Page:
First, you’ll need to identify places where slips are likely. Throw rugs are an unexpected hazard: While they’re pretty and may add a bit of a cushion during a fall, they’re also flexible and not stable, so catching a toe under the edge of the rug can lead to a fall. Taping them to the floor or carpeting can reduce this hazard without sacrificing style. Thresholds and stairways are also likely locations for falls; making sure there are secure handrails and adding textured no-slip strips or safety steps with treads can help. Another potential hazard? Small (or large) pets who tend to get underfoot are particularly dangerous in a home with elderly residents. Tripping over a beloved pet will often cause a person to fall in an awkward way as they try not to injure the pet, potentially injuring themselves far more seriously. Crating or gating pets in a less central part of the home when elderly or older adults are present can provide the pet with a comfortable, secure home base and protect your visitors as well.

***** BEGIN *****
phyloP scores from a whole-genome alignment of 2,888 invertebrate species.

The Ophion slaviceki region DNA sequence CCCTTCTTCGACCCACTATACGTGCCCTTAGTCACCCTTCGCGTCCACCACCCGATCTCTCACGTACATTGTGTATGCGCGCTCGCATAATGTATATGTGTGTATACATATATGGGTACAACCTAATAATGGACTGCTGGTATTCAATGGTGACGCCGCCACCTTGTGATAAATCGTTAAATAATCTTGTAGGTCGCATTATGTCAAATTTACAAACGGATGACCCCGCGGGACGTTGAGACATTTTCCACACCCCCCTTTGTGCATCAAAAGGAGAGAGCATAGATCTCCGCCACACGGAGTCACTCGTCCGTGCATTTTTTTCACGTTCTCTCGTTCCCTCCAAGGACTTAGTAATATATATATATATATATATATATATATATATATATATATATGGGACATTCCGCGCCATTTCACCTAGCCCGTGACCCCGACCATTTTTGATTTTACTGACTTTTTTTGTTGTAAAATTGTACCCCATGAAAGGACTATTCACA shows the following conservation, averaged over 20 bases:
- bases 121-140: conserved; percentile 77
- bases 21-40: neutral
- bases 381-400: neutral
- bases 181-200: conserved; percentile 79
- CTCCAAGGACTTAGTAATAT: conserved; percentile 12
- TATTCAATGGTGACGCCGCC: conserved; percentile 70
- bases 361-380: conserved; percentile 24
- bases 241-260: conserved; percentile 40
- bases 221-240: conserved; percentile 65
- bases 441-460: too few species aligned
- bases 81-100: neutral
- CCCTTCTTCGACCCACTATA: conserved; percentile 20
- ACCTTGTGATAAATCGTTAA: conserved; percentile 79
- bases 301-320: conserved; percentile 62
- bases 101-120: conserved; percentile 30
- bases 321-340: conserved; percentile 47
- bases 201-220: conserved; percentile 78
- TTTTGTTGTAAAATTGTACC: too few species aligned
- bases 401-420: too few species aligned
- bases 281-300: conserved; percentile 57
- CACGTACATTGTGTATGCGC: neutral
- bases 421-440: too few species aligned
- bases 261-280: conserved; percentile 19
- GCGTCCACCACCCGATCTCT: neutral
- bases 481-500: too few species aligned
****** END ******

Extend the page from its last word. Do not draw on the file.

Placing a telephone handset in each room is also a good plan, so that in the event of an emergency a phone is always close at hand and fully charged.

home safety for elderly

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STEP 2: Keep a list of emergency numbers visible and accessible.

In an emergency, details can fly out of your head. Many of us now keep all of our important phone numbers in our phones, making it even less likely that we’ll remember them in a moment of crisis. For a senior who is injured or in danger, scrambling to find an address book or a misplaced cell phone will only increase the hazard, so posting a list of critical numbers in a visible spot—or more than one spot—can mean that help can be on the way sooner. 911 is simple to remember, but the list should also include the Poison Control number (1-800-222-1222) in case of a medication mixup or accidental ingestion, the numbers of family members and friends or neighbors to call in an emergency, and the number for health care providers.

One caveat: This list should be visible and easily accessible from inside, but not posted where it can be read through a window from outside. Criminals could use the phone numbers and names of friends and family members for fraudulent purposes.

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STEP 3: Remove fire hazards from the home.